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Getting out of small business debt

Posted on December 14, 2017 by admin

Managing debt in your small business is essential in maintaining the financial health of your business as well as preventing bankruptcy.

Consider the following tips to ensure your small business debts do not spiral out of control:

Reshuffle or remove expenses
Reviewing your expenses is one of the first steps to take when tackling debt. Look at the costs you can cut out and find alternative solutions. Whether this means cancelling unnecessary subscriptions, getting rid of expensive systems or selling assets such as a company car. If you cannot completely cut out costs plan to delay them. For example, take the full amount of time to pay an invoice so you have some extra cash to pay for unexpected expenses.

Increase revenue
Consider incorporating low-cost marketing techniques to generate additional revenue. Create low-cost promotions, such as special discounts for loyal customers, coupons, limited-time sales or offering discount codes in your email marketing for subscribers. Look for opportunities for improvement within your business – there may be an underutilised area that could make more sales and needs heavier promotion.

Prioritise debts
Evaluate all of your debts and prioritise them according to the size of each debt and interest rates. Depending on the debt amount and what types of debt you have acquired, you could either choose to pay off the debt with the highest interest rate first or pay off the smallest debt first. Paying the smaller debts first may help psychologically as you may feel as though you are making progress. However, paying off debts with higher interest rates can help you save money on interest over the long run. Regardless of which option you choose, be sure to continue making the minimum repayments of all your debts.

Talk to creditors
Don’t be embarrassed to contact creditors to inform them of your situation. Letting your creditors know your financial situation may put you in a better position to negotiate payment terms and conditions. For instance, if you have debt through a bank you may be able to arrange a hardship plan or consolidate your loans into one single monthly payment and so on.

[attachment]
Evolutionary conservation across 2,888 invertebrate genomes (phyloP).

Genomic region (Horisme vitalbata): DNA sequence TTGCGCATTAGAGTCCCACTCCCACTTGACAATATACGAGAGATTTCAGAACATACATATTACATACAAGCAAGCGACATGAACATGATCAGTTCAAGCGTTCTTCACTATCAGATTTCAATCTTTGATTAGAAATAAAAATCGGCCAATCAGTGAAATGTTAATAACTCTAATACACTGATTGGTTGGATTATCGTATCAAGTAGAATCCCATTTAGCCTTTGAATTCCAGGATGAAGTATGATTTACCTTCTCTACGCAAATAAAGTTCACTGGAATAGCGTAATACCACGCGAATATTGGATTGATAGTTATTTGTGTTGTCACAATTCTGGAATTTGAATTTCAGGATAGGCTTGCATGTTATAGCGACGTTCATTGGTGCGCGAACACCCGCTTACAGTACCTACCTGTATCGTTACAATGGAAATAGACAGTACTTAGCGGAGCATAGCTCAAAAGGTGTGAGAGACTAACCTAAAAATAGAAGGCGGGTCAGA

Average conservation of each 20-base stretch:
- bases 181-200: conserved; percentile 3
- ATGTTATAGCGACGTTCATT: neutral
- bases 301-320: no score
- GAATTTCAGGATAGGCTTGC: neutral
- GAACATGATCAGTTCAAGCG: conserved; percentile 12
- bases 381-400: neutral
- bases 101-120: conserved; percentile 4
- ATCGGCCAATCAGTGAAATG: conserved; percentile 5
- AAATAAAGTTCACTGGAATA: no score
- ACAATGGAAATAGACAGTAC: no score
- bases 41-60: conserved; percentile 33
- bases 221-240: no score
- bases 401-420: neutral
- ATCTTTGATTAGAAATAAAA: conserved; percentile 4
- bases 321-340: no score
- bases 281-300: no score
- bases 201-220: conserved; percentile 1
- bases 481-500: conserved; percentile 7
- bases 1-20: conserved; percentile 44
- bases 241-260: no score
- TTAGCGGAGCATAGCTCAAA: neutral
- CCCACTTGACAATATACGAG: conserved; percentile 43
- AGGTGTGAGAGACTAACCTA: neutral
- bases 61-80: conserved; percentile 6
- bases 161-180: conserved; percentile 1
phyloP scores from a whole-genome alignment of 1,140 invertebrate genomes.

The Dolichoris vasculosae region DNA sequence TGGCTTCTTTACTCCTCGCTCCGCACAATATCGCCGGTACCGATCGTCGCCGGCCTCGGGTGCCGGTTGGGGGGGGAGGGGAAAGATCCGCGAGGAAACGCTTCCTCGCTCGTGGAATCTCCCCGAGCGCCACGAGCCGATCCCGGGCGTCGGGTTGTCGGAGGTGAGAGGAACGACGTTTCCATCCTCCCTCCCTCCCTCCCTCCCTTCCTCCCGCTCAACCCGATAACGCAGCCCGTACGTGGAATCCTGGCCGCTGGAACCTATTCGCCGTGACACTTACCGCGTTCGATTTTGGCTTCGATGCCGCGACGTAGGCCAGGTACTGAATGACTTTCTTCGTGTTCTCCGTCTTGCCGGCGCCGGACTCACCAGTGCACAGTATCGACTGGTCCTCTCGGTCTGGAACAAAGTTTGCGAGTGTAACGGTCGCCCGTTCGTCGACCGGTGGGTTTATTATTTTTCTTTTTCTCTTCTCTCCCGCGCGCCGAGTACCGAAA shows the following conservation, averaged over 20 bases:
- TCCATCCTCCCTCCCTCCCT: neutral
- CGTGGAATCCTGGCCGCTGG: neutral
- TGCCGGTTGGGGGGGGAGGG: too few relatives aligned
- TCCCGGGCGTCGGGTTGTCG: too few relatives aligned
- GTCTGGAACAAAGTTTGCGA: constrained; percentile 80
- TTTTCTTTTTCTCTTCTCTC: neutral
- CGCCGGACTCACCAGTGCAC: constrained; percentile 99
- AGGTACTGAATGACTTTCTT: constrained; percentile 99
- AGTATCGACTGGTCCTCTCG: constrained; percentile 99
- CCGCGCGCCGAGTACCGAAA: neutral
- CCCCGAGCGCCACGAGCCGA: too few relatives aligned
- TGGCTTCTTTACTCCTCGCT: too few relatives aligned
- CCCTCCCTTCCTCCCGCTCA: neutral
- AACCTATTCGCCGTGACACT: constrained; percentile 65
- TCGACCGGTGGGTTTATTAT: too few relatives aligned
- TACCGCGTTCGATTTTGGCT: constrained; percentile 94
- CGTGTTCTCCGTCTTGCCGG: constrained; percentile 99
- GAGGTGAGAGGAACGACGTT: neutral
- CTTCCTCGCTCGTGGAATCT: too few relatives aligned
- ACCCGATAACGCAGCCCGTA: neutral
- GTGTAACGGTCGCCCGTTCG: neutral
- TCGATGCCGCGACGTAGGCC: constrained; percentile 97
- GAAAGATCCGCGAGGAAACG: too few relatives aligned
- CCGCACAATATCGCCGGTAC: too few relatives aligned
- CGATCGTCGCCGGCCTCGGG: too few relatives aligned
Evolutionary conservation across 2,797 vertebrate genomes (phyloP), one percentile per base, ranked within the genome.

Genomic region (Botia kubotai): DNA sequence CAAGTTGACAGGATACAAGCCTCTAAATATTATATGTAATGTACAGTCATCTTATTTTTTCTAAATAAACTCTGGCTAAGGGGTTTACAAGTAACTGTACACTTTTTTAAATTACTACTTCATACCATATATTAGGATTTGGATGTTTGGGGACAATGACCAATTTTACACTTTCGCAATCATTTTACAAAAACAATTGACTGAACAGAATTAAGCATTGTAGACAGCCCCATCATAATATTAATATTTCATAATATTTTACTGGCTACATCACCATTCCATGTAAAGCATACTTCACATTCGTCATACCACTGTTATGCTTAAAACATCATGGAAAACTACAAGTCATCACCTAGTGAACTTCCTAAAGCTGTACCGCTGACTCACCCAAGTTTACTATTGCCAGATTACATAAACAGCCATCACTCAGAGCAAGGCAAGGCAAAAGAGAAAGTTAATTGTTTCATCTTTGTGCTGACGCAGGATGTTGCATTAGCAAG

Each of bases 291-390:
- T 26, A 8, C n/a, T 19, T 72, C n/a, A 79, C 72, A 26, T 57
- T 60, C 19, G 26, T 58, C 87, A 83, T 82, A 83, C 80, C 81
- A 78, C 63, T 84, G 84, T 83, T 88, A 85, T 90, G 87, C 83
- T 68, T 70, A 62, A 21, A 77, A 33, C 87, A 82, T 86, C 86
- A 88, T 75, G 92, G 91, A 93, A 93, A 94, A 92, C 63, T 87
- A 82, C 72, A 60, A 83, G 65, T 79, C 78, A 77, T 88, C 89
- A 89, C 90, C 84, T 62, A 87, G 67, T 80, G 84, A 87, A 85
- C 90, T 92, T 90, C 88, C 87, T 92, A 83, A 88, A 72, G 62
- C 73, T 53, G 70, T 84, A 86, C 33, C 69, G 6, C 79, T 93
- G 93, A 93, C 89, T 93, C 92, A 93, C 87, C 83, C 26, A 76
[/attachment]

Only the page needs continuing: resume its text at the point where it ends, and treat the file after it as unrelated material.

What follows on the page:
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Avoiding mortgage default

Posted on August 26, 2020 by admin

As individuals struggle with cash flow through the coronavirus, the Australian Bankers Association records that repayments on almost 500,000 mortgages have been deferred for six months. While repayments can be delayed, they cannot be avoided altogether.

Lenders can send you a default notice the day your repayment is overdue. However, they could also wait until your repayment is overdue by 90 or more days. When you receive a default notice, you are given 30 days to repay the amounts you have missed in addition to the regular repayment on your loan. Individuals who are struggling with their home loan repayments can avoid mortgage default by considering the following.

Contact your lender
Lenders are generally willing to work with you through financial hardship. Don’t be afraid to contact your lender to discuss your situation and find out what options are available for you. Lenders are often willing to negotiate short-term variations to repayment schedules that both parties can agree to. However, make sure that you do not agree to unrealistic repayment conditions that cannot be met.

Many Australian banks are offering a six-month deferral on mortgage repayments (including interest) for customers who are experiencing financial hardship as a result of COVID-19. If this is you, contact your bank to see if this is an option.

Apply for a hardship variation
Mortgage holders may be able to change the terms of their loan or temporarily pause or reduce their repayments under a hardship variation. A hardship variation can still be requested after you receive a mortgage default. To apply for one, contact your lender’s “hardship officer” and tell them that you wish to change your loan repayments due to financial hardship. This will usually require you to explain why you are struggling to make payments and to estimate how long your financial problems will continue to determine how much you can afford to repay.

After submitting a hardship variation request, your lender must contact you within 21 days with the outcome of your request. They may ask you for more details regarding your request; in this case, they must contact you again within 21 days from when you provide the additional information.

Consider selling your home
Selling your home is a tough decision, but in some cases this may be the better option if your circumstances are unlikely to improve. If you get to the point where your lender takes possession of your home and sells it, it’s likely that you won’t make as much as if you sold it yourself. When you sell your house on your own terms, chances are you will get a better price and avoid having to pay the legal fees passed on by your lender. Inform your lender if you decide to sell your home; they may ask for proof, such as a copy of the contract with your real estate agent or property advertisements.

Renting out your home until you can afford to make repayments again may also be an option if you are able to live somewhere else during this period.

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